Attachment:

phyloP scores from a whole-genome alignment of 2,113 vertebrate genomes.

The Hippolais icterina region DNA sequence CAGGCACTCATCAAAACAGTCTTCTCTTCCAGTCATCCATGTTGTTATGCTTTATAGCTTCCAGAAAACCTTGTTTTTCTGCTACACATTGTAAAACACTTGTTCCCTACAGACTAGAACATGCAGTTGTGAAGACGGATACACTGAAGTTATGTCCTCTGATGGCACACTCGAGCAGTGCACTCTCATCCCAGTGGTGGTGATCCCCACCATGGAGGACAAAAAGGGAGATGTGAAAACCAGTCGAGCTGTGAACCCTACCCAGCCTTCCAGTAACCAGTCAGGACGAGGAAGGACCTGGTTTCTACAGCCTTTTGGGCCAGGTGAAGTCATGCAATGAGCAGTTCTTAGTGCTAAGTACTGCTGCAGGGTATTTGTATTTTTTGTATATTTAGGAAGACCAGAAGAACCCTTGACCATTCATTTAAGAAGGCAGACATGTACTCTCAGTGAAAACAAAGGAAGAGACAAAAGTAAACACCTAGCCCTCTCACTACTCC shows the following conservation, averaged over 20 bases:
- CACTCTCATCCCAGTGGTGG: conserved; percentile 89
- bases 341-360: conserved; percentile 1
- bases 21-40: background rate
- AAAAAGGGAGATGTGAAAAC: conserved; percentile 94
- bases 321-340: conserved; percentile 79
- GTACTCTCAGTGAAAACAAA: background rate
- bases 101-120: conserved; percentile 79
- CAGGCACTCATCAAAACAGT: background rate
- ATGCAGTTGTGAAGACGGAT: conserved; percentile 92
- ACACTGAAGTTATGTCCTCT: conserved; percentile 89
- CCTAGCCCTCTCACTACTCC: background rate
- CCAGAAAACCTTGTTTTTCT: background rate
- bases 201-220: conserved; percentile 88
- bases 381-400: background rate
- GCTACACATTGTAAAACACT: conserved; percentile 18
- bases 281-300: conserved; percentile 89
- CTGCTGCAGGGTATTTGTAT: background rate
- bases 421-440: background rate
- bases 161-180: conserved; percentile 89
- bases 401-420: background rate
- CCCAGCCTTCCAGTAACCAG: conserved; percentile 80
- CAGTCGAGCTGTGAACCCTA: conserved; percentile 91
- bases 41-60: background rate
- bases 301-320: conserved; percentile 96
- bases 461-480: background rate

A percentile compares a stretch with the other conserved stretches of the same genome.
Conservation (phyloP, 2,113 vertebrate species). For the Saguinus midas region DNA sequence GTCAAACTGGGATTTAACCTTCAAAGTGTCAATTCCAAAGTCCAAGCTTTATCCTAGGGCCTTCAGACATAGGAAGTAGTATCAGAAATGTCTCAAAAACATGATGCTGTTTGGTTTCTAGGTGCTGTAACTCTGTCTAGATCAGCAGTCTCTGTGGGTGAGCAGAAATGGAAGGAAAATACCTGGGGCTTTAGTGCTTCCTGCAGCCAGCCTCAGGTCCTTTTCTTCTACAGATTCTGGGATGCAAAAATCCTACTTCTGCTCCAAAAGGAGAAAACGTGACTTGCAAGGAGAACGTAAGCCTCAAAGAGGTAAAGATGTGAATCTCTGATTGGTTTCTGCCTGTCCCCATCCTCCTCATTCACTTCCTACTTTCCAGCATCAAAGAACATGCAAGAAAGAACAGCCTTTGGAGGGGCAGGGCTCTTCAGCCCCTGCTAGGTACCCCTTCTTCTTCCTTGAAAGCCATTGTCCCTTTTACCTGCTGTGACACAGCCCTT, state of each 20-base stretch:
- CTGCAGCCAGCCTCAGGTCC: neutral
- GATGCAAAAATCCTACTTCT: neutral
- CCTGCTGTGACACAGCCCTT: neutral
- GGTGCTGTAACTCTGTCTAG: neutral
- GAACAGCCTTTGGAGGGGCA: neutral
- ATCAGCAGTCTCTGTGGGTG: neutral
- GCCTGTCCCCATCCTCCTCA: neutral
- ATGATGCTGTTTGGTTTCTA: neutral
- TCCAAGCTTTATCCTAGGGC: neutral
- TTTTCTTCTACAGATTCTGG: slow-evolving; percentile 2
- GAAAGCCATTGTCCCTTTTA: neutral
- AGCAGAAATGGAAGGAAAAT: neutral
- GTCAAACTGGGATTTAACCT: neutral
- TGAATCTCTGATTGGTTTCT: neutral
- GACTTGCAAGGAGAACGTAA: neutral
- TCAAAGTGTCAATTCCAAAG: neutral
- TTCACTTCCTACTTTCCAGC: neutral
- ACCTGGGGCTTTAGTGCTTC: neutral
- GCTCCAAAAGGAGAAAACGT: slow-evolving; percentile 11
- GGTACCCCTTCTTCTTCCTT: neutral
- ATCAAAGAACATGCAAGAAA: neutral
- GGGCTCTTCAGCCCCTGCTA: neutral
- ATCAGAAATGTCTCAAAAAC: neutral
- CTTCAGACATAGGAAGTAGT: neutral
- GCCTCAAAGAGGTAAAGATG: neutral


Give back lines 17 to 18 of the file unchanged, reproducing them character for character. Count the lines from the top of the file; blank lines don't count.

- GCTACACATTGTAAAACACT: conserved; percentile 18
- bases 281-300: conserved; percentile 89